Attractions, Holidays, Kenya, Travel
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How to Pack for a Safari in Kenya

We learn something new on every safari. At this point, we’ve gone for enough game drives and full safaris to have become experts in packing. Here are some tips from what we’ve learned from our experiences.


Hiking boots/shoes or trail running shoes are great. Closed-toe Tevas (or similar) are also good if you’ll be in the vehicle the whole time. But bring along sneakers or hiking boots just in case. If you do any hiking, biking, or walking you’ll want your foot fully protected. Also, some lodges and camps have graveled areas. It’s not fun to constantly wiggle rocks out of your shoe.


It’s all about the layers. It will be cold in the mornings, and game drives start very early. It will also get cold at night. Also, even though things heat up during the day, if you’re in an open vehicle, the wind will chill you. But you also don’t want to roast at midday and on sunny afternoons. Here’s how I layer:

  1. Tank top or t-shirt
  2. Long sleeve shirt or long sleeve t-shirt
  3. Fleece jacket or other light jacket

I layer on and off as needed and it works well. For the bottoms, I’ll wear shorts or long cotton pants. That will depend on my mood and weather predictions.

It’s not a bad idea to bring one pair of jeans for evening.  A light sweater for evenings is also helpful. I’d also recommend a light rain jacket or poncho in case of rain.

The key message is that Africa gets colder than you’d expect, especially in Kenya…especially in the Maasai Mara where you’ll be at altitude. It’s hot in the sun, but when the sun is gone, it gets cold!

Color wise, wear colors you’d see in nature. There is a reason why so much safari wear is the in the same gray, tan, and green shades. A bright red top is going to stand out for the animals. Also, bright blue attracts biting flies. You do not want to wear any kind of blue unless it’s pale (almost white) or a very dark navy.

Head Wear

Bring sunglasses. Wraparound styles are best but any will do. It’s not just the sun but also the the dust. You want your eyes protected.

You will also need a hat. A baseball cap will do in a pinch, but a hat with a brim all the way around is better. Your neck and ears need protection from the sun.

If you have long hair, you will want a headband or hair elastics to tie back your hair. The breeze from the open vehicle or open windows will whip your hair into a dusty frenzy. You also don’t want to be that annoying person whose long hair flies into other people’s faces. Everyone hates that person.

I’ve mentioned dust a bit. While, you don’t need to wear a mask at all times, it’s good to have some kind of bandana or something like a Buff Band to wear around your neck. You can pull it up when things get dusty, like if another vehicle passes by or you’re behind a car kicking up a lot of dirt.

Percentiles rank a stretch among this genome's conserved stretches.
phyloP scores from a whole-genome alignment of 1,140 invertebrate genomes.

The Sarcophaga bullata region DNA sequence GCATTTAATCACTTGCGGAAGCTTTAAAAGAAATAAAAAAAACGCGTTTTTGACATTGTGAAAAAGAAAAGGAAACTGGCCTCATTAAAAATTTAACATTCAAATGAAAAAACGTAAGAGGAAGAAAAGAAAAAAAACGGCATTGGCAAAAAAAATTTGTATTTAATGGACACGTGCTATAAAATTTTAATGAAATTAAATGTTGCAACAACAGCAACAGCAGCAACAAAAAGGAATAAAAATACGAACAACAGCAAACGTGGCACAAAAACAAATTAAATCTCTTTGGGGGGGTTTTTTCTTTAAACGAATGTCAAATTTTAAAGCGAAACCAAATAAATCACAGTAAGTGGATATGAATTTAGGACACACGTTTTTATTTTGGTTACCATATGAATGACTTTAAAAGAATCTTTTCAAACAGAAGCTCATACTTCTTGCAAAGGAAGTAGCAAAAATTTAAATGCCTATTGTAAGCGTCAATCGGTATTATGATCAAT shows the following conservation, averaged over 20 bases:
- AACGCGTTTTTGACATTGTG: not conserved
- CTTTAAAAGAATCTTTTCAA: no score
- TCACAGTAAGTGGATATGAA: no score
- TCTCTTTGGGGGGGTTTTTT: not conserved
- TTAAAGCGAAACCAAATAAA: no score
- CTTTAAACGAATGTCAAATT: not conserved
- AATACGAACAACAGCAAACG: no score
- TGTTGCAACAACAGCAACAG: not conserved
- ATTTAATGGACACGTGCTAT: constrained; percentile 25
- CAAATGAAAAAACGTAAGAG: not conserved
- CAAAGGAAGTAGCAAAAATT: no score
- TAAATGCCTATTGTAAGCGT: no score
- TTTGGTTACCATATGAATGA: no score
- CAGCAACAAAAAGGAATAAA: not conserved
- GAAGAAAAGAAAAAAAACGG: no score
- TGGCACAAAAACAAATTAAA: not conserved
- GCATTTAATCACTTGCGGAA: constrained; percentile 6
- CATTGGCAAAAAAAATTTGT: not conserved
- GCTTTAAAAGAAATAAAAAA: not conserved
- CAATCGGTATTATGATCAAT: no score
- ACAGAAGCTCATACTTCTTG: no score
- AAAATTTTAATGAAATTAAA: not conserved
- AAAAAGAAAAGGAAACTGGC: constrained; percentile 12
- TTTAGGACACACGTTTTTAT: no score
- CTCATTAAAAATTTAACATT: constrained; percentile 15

Photo & Electronics

People take photos on safari. I’ve seen everything from photos taken by phone to huge camera rigs. Whatever you take, bring along spare batteries with you (along with spare memory cards) in the vehicle. If you’re using your phone, bring along a portable charger.

For those with cameras, it’s worth nothing that you don’t have to buy a super-fantastic zoom lens. There are a lot of places, at least in the US, where you can rent them. The insurance is included in the cost. You rent if for the number of days you’ll have it, and then you give it back. No need to shell out a ton of cash for something you’ll only use once.

If you’re in Kenya or elsewhere in Africa, invest in a decent telephoto/zoom lens. You’ll use it on every game drive or really any trip out to the country. In that case, it’s worth it.


If I go anywhere that’s far from my doctor, I pack antibiotics. I don’t want to have to deal with additional hassle if I’m sick. I definitely pack them when I go on safari. I also take:

  • something to make you go (poop)
  • something to make you not go (poop)
  • allergy medicine
  • Anti-Malaria medicine – check with your doctor if where you’re going in a Malaria zone.

There are other tips I can give, but those become specific to the particular reserve you’re visiting or what camp or lodge you’re using. I hope these are helpful. Feel free to contact me if you have specific questions. Also, if you have some tips, please share in the comments!


  1. Great list, I’d add binoculars though. They were a game changer for me. The first couple of safaris we did I didn’t have any, but when you’re viewing any kind of game (once you’ve taken your pictures) it’s really enjoyable to just watch the wildlife and the difference good binoculars makes is huge.

    Liked by 1 person


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